Nigeria: Procter & Gamble to Shut Down $300 Million Plant
London, July 4, 2018, (AltAfrica) – About a year after commissioning its largest Nigerian plant, Procter & Gamble (P&G) is set to shut the plant.
The leading FMCG (Fast-moving Consumer goods) is set to shut the production plant situated in Agbara Industrial Estate, Ogun State, Premium Times reports.
The company expanded its footprint in Nigeria in June 2017 with the commissioning of the state of the art production line which reportedly cost the firm about $300 million to complete.
The plant is for its ‘Always’ and Pampers brand of sanitary pads and diapers.
Sources at the firm said about 120 workers are being laid off as part of the shut down with some of them already receiving their disengagement letters which is to commence next month.
“About 30 staff will be left who may either be outsourced or deployed to our only remaining plant in Nigeria,” a company source was quoted as saying.
The company, a multinational FCMG with stakes in about 180 countries of the world, is the producer of Always sanitary pad, Pampers, Ariel detergent, Oral B toothpaste, Gillete shaving stick, among other products in the Nigerian market.
The shutdown is coming barely a year after the production line was commissioned by Vice President Yemi Osinbajo and Governor Ibikunle Amosun of Ogun State.
Recall that while speaking at the launch of the plant in June 2017, Osinbajo had said that the Federal Government of Nigeria was delighted about the investment. According to him, “this investment is in tandem with the drive of the current administration for manufacturing companies to produce locally and invest in human capital development.”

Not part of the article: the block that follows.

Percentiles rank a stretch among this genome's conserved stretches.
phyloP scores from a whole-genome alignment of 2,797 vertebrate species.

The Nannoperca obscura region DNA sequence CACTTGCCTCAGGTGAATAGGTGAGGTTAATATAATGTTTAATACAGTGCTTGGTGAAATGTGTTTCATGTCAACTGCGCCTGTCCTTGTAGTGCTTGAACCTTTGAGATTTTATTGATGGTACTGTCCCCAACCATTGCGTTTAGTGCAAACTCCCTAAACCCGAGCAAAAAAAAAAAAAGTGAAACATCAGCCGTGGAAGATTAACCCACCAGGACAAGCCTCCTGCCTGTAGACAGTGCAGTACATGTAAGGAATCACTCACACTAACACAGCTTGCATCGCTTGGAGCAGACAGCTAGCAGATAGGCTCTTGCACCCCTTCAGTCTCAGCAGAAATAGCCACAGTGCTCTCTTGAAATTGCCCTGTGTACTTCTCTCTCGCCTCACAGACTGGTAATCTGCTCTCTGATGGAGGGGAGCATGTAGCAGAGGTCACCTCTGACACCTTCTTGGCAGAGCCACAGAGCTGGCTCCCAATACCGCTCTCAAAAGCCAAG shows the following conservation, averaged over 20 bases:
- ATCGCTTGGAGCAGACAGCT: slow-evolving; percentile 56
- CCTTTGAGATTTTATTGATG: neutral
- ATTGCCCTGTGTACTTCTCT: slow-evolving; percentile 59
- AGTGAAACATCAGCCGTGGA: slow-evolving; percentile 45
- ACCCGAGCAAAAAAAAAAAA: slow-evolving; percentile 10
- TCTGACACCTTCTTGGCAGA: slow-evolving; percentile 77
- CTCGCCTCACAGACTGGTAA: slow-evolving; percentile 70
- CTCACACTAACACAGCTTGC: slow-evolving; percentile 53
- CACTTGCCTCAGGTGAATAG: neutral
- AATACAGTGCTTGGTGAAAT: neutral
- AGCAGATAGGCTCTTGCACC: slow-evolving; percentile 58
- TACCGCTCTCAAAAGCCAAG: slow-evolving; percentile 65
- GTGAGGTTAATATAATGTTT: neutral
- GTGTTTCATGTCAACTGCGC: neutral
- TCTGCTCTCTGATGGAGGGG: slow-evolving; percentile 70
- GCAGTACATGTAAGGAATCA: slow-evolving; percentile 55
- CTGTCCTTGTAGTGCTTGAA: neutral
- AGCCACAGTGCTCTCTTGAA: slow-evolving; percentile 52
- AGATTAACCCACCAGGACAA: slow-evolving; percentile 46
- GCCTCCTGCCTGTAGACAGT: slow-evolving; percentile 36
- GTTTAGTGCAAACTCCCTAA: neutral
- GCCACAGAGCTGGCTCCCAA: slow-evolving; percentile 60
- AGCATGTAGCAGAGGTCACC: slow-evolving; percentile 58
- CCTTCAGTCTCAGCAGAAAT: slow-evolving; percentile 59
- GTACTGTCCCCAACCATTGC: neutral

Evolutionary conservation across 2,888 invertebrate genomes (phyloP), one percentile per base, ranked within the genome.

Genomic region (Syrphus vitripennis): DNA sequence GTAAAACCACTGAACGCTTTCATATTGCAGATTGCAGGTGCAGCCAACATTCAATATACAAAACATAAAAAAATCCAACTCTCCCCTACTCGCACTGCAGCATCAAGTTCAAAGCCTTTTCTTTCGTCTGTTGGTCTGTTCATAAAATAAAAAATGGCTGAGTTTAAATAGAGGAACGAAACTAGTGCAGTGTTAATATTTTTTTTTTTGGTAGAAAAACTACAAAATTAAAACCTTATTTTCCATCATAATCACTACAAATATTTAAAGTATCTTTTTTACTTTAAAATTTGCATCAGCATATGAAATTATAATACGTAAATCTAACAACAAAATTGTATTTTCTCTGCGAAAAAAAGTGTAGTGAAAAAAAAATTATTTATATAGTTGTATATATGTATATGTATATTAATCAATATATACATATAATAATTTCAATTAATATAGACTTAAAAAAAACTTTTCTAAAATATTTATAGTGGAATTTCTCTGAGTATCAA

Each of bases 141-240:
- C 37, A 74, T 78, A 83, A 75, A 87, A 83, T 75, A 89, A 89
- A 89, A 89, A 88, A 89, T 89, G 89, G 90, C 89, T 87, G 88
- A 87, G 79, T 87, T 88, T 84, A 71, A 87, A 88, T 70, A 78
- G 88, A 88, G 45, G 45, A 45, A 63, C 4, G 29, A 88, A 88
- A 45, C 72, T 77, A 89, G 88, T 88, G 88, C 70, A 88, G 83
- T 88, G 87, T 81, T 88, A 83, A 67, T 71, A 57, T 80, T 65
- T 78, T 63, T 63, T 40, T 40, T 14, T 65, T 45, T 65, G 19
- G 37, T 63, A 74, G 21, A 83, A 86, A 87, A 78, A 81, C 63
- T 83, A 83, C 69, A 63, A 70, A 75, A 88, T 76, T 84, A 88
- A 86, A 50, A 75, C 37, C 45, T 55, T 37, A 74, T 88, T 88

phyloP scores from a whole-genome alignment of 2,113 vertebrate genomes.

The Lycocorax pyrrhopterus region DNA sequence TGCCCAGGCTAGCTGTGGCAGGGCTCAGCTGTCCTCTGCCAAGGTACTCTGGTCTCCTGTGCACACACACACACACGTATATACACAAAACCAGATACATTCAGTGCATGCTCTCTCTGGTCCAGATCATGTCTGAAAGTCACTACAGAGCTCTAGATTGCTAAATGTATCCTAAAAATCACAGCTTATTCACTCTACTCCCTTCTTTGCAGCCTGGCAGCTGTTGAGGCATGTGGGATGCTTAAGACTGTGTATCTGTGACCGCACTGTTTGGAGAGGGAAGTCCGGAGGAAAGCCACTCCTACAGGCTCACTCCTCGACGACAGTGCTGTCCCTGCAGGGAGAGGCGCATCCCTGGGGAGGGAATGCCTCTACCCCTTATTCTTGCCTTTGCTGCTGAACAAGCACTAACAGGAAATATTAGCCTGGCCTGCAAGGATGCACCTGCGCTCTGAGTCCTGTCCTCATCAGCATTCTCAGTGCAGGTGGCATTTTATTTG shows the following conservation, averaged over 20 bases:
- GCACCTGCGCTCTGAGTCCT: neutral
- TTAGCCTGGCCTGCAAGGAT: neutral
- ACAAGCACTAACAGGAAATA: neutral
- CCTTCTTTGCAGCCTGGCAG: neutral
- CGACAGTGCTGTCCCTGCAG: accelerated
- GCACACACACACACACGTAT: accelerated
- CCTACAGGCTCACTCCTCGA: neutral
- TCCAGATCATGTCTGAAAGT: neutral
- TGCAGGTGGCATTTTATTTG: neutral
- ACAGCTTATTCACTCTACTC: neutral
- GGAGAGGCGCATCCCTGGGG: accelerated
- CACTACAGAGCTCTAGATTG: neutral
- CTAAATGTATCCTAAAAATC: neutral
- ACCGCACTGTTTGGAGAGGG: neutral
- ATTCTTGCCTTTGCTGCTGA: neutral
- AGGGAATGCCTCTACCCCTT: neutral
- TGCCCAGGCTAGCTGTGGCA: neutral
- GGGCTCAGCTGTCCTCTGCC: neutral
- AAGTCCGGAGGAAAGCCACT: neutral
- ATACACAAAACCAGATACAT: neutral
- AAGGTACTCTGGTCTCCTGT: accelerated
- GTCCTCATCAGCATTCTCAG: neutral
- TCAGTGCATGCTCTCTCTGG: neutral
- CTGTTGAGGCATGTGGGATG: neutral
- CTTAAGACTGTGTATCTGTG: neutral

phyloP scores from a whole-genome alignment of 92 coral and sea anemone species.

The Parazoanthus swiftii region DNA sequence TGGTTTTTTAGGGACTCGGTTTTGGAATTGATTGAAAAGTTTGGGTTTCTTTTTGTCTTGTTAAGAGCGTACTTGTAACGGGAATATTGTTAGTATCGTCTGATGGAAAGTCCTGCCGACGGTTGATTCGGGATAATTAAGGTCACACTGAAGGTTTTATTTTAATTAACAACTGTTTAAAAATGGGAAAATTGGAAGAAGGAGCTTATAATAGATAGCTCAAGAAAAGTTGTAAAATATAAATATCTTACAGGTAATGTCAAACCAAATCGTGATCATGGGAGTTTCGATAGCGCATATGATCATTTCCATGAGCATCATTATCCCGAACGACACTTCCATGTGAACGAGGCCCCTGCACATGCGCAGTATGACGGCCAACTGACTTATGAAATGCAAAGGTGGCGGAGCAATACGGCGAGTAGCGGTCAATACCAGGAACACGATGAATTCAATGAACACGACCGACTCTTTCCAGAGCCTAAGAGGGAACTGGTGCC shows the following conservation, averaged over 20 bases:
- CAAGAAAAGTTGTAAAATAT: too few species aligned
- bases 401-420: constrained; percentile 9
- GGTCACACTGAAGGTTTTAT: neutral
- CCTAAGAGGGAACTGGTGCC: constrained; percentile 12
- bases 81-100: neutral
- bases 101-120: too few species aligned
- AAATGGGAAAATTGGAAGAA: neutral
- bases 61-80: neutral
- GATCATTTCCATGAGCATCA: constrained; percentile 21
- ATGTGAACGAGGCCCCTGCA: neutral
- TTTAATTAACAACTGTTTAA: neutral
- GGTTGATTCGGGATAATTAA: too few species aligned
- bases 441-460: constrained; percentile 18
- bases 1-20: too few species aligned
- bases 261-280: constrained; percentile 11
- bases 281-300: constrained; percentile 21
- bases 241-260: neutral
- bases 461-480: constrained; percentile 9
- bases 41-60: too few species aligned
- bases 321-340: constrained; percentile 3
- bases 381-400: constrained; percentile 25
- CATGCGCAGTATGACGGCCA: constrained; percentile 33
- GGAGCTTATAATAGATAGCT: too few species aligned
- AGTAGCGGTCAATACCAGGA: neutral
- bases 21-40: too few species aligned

The vice president also encouraged other FMCGs to emulate P&G by investing in all the areas of the country as it will aid the growth of the economy.
Similarly, Amosun, the governor of Ogun State, commended P&G for locating the factory in Agbara, Ogun State.
“Ogun State is fast becoming a global destination for investment. We look forward to embracing innovations, initiatives and more companies willing to support the vision of the federal government through local production,” the governor had said.
But barely a year after the launch of the plant, the company has found it difficult to break even due to a myriad of factors.
Insiders familiar with the development reportedly told Premium Times that the company is battling with the challenge posed by government policies that regulate importation of raw materials for its production. A source explained that the cost of importing raw materials was becoming unbearable for the company, which has refused to involve in shady deals in order to cheat the system and ease importation.
“It is so expensive to import these raw materials which are not produced in Nigeria. Other companies take the short cut by maneuvering the system, but we cannot,” a top official of the troubled firm disclosed.